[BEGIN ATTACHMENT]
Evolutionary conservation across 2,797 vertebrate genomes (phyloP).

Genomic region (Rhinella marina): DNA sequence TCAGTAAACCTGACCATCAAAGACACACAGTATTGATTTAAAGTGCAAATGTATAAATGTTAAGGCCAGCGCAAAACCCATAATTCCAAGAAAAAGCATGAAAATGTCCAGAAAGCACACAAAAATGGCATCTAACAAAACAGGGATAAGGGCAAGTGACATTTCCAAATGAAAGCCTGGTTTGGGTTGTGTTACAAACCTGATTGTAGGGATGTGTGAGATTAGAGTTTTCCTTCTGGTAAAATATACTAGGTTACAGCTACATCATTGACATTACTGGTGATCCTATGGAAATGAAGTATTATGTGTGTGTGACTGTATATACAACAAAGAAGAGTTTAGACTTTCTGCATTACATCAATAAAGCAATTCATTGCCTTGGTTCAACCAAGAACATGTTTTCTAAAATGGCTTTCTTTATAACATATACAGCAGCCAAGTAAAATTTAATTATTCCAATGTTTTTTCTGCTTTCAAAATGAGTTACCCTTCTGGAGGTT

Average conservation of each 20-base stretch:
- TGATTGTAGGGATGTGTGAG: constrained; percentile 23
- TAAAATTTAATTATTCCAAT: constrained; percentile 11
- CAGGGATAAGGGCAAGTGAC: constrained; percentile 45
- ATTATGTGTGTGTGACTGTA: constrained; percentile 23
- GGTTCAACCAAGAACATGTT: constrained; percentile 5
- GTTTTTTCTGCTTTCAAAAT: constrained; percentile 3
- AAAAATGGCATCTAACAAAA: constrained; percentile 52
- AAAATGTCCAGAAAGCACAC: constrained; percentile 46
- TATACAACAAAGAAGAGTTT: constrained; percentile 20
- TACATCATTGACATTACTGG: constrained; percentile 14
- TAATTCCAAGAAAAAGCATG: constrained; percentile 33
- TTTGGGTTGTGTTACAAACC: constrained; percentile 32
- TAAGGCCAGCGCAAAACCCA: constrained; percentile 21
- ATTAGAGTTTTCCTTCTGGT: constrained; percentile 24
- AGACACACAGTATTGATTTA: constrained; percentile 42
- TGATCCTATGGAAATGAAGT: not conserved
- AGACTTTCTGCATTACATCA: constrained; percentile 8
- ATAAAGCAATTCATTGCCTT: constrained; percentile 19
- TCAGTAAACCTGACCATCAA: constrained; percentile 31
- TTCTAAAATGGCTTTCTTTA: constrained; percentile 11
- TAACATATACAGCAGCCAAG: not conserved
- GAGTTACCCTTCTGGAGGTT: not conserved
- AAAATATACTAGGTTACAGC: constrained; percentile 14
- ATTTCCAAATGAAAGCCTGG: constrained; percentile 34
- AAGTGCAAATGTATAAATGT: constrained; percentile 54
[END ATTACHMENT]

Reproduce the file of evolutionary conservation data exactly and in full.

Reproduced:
Evolutionary conservation across 2,797 vertebrate genomes (phyloP).

Genomic region (Rhinella marina): DNA sequence TCAGTAAACCTGACCATCAAAGACACACAGTATTGATTTAAAGTGCAAATGTATAAATGTTAAGGCCAGCGCAAAACCCATAATTCCAAGAAAAAGCATGAAAATGTCCAGAAAGCACACAAAAATGGCATCTAACAAAACAGGGATAAGGGCAAGTGACATTTCCAAATGAAAGCCTGGTTTGGGTTGTGTTACAAACCTGATTGTAGGGATGTGTGAGATTAGAGTTTTCCTTCTGGTAAAATATACTAGGTTACAGCTACATCATTGACATTACTGGTGATCCTATGGAAATGAAGTATTATGTGTGTGTGACTGTATATACAACAAAGAAGAGTTTAGACTTTCTGCATTACATCAATAAAGCAATTCATTGCCTTGGTTCAACCAAGAACATGTTTTCTAAAATGGCTTTCTTTATAACATATACAGCAGCCAAGTAAAATTTAATTATTCCAATGTTTTTTCTGCTTTCAAAATGAGTTACCCTTCTGGAGGTT

Average conservation of each 20-base stretch:
- TGATTGTAGGGATGTGTGAG: constrained; percentile 23
- TAAAATTTAATTATTCCAAT: constrained; percentile 11
- CAGGGATAAGGGCAAGTGAC: constrained; percentile 45
- ATTATGTGTGTGTGACTGTA: constrained; percentile 23
- GGTTCAACCAAGAACATGTT: constrained; percentile 5
- GTTTTTTCTGCTTTCAAAAT: constrained; percentile 3
- AAAAATGGCATCTAACAAAA: constrained; percentile 52
- AAAATGTCCAGAAAGCACAC: constrained; percentile 46
- TATACAACAAAGAAGAGTTT: constrained; percentile 20
- TACATCATTGACATTACTGG: constrained; percentile 14
- TAATTCCAAGAAAAAGCATG: constrained; percentile 33
- TTTGGGTTGTGTTACAAACC: constrained; percentile 32
- TAAGGCCAGCGCAAAACCCA: constrained; percentile 21
- ATTAGAGTTTTCCTTCTGGT: constrained; percentile 24
- AGACACACAGTATTGATTTA: constrained; percentile 42
- TGATCCTATGGAAATGAAGT: not conserved
- AGACTTTCTGCATTACATCA: constrained; percentile 8
- ATAAAGCAATTCATTGCCTT: constrained; percentile 19
- TCAGTAAACCTGACCATCAA: constrained; percentile 31
- TTCTAAAATGGCTTTCTTTA: constrained; percentile 11
- TAACATATACAGCAGCCAAG: not conserved
- GAGTTACCCTTCTGGAGGTT: not conserved
- AAAATATACTAGGTTACAGC: constrained; percentile 14
- ATTTCCAAATGAAAGCCTGG: constrained; percentile 34
- AAGTGCAAATGTATAAATGT: constrained; percentile 54